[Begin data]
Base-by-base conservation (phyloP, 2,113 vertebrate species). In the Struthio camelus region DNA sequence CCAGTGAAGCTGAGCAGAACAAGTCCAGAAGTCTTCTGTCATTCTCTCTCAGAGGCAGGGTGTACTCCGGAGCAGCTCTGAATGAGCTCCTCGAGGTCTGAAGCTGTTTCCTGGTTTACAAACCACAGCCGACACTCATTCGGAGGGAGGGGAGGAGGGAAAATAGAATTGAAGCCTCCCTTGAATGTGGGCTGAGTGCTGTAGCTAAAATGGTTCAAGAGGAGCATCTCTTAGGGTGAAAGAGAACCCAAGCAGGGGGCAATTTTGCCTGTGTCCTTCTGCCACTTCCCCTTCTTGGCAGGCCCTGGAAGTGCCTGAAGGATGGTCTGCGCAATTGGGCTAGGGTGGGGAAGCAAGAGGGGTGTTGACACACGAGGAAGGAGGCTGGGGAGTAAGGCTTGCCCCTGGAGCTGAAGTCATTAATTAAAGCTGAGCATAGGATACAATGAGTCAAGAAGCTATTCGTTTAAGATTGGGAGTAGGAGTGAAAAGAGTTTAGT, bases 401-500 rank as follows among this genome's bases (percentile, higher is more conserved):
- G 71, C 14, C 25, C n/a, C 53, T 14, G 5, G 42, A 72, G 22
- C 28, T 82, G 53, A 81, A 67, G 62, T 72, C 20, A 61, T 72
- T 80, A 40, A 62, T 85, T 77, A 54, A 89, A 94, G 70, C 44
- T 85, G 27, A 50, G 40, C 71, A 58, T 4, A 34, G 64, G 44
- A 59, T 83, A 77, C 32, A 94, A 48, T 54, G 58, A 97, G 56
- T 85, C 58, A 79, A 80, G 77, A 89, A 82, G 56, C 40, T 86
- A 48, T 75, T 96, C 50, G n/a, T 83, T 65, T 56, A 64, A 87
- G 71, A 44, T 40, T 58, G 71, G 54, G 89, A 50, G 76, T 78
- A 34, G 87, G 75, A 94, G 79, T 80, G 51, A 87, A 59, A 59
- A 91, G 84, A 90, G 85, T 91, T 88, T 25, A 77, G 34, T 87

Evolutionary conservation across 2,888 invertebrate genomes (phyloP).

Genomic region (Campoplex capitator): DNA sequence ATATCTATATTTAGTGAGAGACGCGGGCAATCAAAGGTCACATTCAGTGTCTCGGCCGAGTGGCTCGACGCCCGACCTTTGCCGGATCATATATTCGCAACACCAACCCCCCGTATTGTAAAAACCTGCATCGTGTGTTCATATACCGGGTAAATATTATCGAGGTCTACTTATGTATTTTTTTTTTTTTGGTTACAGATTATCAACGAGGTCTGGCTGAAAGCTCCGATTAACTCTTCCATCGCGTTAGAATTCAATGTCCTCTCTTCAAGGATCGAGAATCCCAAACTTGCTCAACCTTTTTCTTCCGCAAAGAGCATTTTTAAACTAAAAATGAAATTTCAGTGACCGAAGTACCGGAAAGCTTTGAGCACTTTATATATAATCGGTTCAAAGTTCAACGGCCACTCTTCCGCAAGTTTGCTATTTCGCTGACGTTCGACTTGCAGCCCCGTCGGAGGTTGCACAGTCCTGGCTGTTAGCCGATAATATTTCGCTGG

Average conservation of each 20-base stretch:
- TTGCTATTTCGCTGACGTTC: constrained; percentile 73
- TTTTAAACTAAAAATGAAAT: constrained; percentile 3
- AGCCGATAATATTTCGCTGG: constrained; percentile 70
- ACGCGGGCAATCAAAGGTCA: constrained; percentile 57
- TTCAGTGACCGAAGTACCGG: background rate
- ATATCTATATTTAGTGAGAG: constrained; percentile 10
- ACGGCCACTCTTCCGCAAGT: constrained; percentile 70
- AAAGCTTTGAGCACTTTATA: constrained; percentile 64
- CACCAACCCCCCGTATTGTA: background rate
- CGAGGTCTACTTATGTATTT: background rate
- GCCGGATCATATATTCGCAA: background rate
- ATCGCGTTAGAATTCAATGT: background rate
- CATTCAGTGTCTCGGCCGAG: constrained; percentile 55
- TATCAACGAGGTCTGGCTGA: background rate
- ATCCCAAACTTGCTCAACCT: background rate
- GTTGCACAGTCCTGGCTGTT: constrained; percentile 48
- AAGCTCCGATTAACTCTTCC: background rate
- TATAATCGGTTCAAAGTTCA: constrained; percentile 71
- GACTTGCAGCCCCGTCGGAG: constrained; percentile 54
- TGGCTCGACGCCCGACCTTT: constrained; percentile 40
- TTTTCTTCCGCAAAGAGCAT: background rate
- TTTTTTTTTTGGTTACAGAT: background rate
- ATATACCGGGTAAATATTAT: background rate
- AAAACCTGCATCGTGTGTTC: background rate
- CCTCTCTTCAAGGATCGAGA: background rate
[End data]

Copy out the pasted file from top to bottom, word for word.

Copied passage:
Base-by-base conservation (phyloP, 2,113 vertebrate species). In the Struthio camelus region DNA sequence CCAGTGAAGCTGAGCAGAACAAGTCCAGAAGTCTTCTGTCATTCTCTCTCAGAGGCAGGGTGTACTCCGGAGCAGCTCTGAATGAGCTCCTCGAGGTCTGAAGCTGTTTCCTGGTTTACAAACCACAGCCGACACTCATTCGGAGGGAGGGGAGGAGGGAAAATAGAATTGAAGCCTCCCTTGAATGTGGGCTGAGTGCTGTAGCTAAAATGGTTCAAGAGGAGCATCTCTTAGGGTGAAAGAGAACCCAAGCAGGGGGCAATTTTGCCTGTGTCCTTCTGCCACTTCCCCTTCTTGGCAGGCCCTGGAAGTGCCTGAAGGATGGTCTGCGCAATTGGGCTAGGGTGGGGAAGCAAGAGGGGTGTTGACACACGAGGAAGGAGGCTGGGGAGTAAGGCTTGCCCCTGGAGCTGAAGTCATTAATTAAAGCTGAGCATAGGATACAATGAGTCAAGAAGCTATTCGTTTAAGATTGGGAGTAGGAGTGAAAAGAGTTTAGT, bases 401-500 rank as follows among this genome's bases (percentile, higher is more conserved):
- G 71, C 14, C 25, C n/a, C 53, T 14, G 5, G 42, A 72, G 22
- C 28, T 82, G 53, A 81, A 67, G 62, T 72, C 20, A 61, T 72
- T 80, A 40, A 62, T 85, T 77, A 54, A 89, A 94, G 70, C 44
- T 85, G 27, A 50, G 40, C 71, A 58, T 4, A 34, G 64, G 44
- A 59, T 83, A 77, C 32, A 94, A 48, T 54, G 58, A 97, G 56
- T 85, C 58, A 79, A 80, G 77, A 89, A 82, G 56, C 40, T 86
- A 48, T 75, T 96, C 50, G n/a, T 83, T 65, T 56, A 64, A 87
- G 71, A 44, T 40, T 58, G 71, G 54, G 89, A 50, G 76, T 78
- A 34, G 87, G 75, A 94, G 79, T 80, G 51, A 87, A 59, A 59
- A 91, G 84, A 90, G 85, T 91, T 88, T 25, A 77, G 34, T 87

Evolutionary conservation across 2,888 invertebrate genomes (phyloP).

Genomic region (Campoplex capitator): DNA sequence ATATCTATATTTAGTGAGAGACGCGGGCAATCAAAGGTCACATTCAGTGTCTCGGCCGAGTGGCTCGACGCCCGACCTTTGCCGGATCATATATTCGCAACACCAACCCCCCGTATTGTAAAAACCTGCATCGTGTGTTCATATACCGGGTAAATATTATCGAGGTCTACTTATGTATTTTTTTTTTTTTGGTTACAGATTATCAACGAGGTCTGGCTGAAAGCTCCGATTAACTCTTCCATCGCGTTAGAATTCAATGTCCTCTCTTCAAGGATCGAGAATCCCAAACTTGCTCAACCTTTTTCTTCCGCAAAGAGCATTTTTAAACTAAAAATGAAATTTCAGTGACCGAAGTACCGGAAAGCTTTGAGCACTTTATATATAATCGGTTCAAAGTTCAACGGCCACTCTTCCGCAAGTTTGCTATTTCGCTGACGTTCGACTTGCAGCCCCGTCGGAGGTTGCACAGTCCTGGCTGTTAGCCGATAATATTTCGCTGG

Average conservation of each 20-base stretch:
- TTGCTATTTCGCTGACGTTC: constrained; percentile 73
- TTTTAAACTAAAAATGAAAT: constrained; percentile 3
- AGCCGATAATATTTCGCTGG: constrained; percentile 70
- ACGCGGGCAATCAAAGGTCA: constrained; percentile 57
- TTCAGTGACCGAAGTACCGG: background rate
- ATATCTATATTTAGTGAGAG: constrained; percentile 10
- ACGGCCACTCTTCCGCAAGT: constrained; percentile 70
- AAAGCTTTGAGCACTTTATA: constrained; percentile 64
- CACCAACCCCCCGTATTGTA: background rate
- CGAGGTCTACTTATGTATTT: background rate
- GCCGGATCATATATTCGCAA: background rate
- ATCGCGTTAGAATTCAATGT: background rate
- CATTCAGTGTCTCGGCCGAG: constrained; percentile 55
- TATCAACGAGGTCTGGCTGA: background rate
- ATCCCAAACTTGCTCAACCT: background rate
- GTTGCACAGTCCTGGCTGTT: constrained; percentile 48
- AAGCTCCGATTAACTCTTCC: background rate
- TATAATCGGTTCAAAGTTCA: constrained; percentile 71
- GACTTGCAGCCCCGTCGGAG: constrained; percentile 54
- TGGCTCGACGCCCGACCTTT: constrained; percentile 40
- TTTTCTTCCGCAAAGAGCAT: background rate
- TTTTTTTTTTGGTTACAGAT: background rate
- ATATACCGGGTAAATATTAT: background rate
- AAAACCTGCATCGTGTGTTC: background rate
- CCTCTCTTCAAGGATCGAGA: background rate